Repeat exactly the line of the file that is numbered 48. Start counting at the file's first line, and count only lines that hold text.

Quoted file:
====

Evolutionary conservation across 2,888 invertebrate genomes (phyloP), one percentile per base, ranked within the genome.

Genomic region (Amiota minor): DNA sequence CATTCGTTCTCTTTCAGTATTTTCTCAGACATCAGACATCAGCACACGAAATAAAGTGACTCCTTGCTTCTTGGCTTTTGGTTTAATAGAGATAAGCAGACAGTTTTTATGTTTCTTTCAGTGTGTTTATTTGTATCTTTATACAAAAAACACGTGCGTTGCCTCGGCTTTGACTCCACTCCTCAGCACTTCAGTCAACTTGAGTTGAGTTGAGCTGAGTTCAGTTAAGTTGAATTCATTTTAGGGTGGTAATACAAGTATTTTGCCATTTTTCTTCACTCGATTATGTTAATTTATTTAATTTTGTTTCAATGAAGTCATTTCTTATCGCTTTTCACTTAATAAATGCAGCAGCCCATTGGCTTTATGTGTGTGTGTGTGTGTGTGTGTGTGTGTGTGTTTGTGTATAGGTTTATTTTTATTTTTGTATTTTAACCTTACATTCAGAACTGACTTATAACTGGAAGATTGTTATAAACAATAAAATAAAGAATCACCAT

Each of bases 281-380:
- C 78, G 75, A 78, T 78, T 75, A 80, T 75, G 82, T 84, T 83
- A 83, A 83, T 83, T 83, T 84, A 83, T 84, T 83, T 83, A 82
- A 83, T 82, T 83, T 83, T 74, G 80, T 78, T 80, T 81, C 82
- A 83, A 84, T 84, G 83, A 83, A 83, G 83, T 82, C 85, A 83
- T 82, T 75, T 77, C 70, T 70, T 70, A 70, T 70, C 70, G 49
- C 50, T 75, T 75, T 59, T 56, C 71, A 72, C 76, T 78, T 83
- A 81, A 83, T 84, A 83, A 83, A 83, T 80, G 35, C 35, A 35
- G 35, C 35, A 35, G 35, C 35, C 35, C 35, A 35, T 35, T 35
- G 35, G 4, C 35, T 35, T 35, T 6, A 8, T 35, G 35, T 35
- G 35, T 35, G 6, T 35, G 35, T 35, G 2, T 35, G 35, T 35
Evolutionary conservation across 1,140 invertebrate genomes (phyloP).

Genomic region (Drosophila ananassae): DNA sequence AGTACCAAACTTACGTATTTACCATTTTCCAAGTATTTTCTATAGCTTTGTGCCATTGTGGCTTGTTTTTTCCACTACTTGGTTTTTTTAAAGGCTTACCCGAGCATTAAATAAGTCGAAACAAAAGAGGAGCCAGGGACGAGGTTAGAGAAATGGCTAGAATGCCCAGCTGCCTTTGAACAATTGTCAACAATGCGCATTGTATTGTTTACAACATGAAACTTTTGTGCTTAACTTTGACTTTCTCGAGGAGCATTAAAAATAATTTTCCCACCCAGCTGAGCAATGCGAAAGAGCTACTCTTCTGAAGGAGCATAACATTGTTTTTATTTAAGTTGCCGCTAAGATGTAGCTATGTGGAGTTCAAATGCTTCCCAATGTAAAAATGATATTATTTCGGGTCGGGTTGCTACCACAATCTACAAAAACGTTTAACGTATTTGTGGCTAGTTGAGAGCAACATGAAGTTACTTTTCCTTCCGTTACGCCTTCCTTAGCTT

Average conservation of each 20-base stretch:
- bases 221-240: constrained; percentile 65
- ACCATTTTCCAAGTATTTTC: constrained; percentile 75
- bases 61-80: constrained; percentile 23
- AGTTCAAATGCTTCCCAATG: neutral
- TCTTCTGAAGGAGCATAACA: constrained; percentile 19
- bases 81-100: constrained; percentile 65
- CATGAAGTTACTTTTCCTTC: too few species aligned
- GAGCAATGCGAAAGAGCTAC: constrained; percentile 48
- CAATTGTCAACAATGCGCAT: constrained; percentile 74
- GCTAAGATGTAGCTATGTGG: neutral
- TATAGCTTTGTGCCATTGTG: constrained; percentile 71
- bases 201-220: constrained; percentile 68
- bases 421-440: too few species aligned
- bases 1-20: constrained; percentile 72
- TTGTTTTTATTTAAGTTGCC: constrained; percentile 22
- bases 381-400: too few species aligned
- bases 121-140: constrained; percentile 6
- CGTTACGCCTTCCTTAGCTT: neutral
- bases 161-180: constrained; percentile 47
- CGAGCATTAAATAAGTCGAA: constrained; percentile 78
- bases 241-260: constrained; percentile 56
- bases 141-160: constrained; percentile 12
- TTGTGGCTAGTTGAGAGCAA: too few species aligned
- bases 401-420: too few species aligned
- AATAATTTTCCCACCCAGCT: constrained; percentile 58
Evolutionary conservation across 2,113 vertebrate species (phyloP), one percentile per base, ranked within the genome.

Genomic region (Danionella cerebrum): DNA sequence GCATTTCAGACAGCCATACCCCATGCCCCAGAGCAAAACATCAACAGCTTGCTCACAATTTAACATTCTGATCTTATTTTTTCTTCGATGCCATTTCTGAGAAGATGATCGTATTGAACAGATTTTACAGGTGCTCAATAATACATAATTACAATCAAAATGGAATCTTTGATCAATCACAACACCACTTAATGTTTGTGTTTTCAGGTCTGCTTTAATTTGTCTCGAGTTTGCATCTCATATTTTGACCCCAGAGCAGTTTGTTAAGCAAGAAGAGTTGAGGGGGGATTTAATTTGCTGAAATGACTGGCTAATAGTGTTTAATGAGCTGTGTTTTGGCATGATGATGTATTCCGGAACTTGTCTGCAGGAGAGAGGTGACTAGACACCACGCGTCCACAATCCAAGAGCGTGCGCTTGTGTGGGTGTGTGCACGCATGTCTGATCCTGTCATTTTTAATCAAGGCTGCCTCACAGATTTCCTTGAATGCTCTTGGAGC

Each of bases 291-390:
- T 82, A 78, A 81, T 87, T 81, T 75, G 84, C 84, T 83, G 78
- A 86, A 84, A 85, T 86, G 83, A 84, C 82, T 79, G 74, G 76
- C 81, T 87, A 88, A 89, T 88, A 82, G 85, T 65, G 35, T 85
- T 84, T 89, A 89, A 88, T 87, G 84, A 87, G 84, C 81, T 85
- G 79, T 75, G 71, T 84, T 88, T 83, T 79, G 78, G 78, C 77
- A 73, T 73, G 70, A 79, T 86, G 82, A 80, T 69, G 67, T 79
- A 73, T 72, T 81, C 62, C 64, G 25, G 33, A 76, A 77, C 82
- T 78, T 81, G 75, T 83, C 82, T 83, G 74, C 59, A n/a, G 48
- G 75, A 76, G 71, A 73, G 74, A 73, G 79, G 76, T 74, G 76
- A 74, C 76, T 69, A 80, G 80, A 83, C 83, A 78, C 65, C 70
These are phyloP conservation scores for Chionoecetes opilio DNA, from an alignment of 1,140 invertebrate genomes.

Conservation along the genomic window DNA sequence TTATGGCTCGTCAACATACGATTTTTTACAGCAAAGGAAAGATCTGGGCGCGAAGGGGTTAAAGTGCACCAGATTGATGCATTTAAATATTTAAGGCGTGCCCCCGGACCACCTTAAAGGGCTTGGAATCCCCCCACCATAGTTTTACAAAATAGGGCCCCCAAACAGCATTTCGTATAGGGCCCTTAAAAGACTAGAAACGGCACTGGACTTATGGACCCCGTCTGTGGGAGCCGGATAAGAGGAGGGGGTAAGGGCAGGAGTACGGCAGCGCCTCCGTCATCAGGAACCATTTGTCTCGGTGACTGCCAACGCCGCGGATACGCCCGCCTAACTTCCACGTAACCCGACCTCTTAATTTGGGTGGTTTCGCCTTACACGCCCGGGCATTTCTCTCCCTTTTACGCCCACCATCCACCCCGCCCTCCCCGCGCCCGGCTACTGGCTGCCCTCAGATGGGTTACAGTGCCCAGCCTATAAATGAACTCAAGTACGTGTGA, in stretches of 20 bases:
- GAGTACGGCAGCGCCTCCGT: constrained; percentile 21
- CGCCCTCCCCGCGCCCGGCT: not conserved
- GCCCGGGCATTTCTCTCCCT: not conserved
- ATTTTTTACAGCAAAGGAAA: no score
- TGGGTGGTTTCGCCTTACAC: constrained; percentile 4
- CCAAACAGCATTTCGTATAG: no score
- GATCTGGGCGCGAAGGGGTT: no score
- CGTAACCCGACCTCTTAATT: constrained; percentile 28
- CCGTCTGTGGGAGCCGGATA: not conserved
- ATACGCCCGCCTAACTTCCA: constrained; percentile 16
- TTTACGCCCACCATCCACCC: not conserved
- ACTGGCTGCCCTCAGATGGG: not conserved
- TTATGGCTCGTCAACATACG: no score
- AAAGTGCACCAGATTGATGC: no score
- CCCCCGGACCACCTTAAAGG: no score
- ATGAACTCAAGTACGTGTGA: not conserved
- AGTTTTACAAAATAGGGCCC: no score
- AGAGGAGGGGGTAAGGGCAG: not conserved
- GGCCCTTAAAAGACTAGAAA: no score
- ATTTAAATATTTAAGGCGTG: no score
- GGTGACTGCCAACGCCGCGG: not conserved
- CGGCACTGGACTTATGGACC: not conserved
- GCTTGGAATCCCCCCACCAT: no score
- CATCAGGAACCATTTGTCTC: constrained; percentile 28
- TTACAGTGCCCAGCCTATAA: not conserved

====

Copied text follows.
- T 84, T 89, A 89, A 88, T 87, G 84, A 87, G 84, C 81, T 85